Although I know the term is generally applied to politicians, I am increasingly convinced that one of the biggest challenges faced by many enterprises today are the number of “lame duck” managers filling key functions within organisations.
And before anyone gets offended, I am not saying that everyone is a “lame duck” only that there are a number out there.
One of the definitions I found for “lame ducks” is that “lame ducks are also in the peculiar position of not facing the consequences of their actions.” And I think that there are too many IT Security officers who quite frankly seem to fall into this category.
Two recent examples that I have come across bear testimony to this. In one case a security officer revealed that his organisation had concluded that they had written off a seven figure sum in lost business during the previous twelve months due to system downtime related to firewall configuration errors.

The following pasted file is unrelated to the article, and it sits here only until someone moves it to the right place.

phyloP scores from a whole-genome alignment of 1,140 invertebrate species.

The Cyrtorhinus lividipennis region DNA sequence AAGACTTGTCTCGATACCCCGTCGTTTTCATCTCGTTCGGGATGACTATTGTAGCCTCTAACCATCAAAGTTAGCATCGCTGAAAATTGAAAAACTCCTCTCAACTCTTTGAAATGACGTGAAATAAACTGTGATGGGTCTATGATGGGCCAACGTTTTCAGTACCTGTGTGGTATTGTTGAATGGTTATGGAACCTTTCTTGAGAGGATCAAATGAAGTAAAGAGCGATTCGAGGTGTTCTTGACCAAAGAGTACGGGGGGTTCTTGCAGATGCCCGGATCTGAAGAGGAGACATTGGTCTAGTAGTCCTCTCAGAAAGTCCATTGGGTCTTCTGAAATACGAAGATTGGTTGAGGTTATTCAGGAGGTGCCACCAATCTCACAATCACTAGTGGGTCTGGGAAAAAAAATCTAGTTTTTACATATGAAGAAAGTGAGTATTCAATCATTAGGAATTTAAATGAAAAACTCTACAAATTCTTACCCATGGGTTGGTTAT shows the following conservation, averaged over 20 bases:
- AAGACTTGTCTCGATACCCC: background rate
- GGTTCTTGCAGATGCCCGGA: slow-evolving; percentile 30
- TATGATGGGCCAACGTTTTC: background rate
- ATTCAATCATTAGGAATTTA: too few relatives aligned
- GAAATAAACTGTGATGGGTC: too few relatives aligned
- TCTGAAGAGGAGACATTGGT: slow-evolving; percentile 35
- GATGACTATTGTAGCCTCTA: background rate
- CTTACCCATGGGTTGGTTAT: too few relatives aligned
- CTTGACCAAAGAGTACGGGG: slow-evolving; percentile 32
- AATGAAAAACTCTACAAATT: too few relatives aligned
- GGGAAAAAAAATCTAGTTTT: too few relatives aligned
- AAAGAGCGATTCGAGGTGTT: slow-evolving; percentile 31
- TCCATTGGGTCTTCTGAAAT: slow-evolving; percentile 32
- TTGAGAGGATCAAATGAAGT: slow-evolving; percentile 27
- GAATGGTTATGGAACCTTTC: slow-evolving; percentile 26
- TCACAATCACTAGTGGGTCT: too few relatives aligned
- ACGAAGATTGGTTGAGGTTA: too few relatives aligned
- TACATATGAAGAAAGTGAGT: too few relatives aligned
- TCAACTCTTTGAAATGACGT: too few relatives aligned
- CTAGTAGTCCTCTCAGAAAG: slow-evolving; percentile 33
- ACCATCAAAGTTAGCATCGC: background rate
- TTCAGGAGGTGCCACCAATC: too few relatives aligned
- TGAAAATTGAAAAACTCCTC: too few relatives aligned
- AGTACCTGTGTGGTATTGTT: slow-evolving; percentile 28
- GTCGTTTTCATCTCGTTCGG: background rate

In this case the security officer has chosen to disregard these statistics because he simply does not accept them although he has no ability to prove that the organisation did not lose the business. In other words he is not prepared to take any action because he feels the conclusion is not correct.
In the second case a security officer is aware that his service provider is in breach of their contract related to reporting changes to his company’s firewalls, and he has no idea whether or not the service provider is opening services in breach of his company’s security policy.
The latter case was particularly disturbing since the person in question was unwilling to insist that the service provider report changes since he knew they didn’t have the tools to do this, even although they were contractually obliged to do so, as he was afraid of upsetting them! Additionally his justification for not knowing if services were available that shouldn’t have been was that he was not totally responsible for the firewalls – It was the service provider’s job!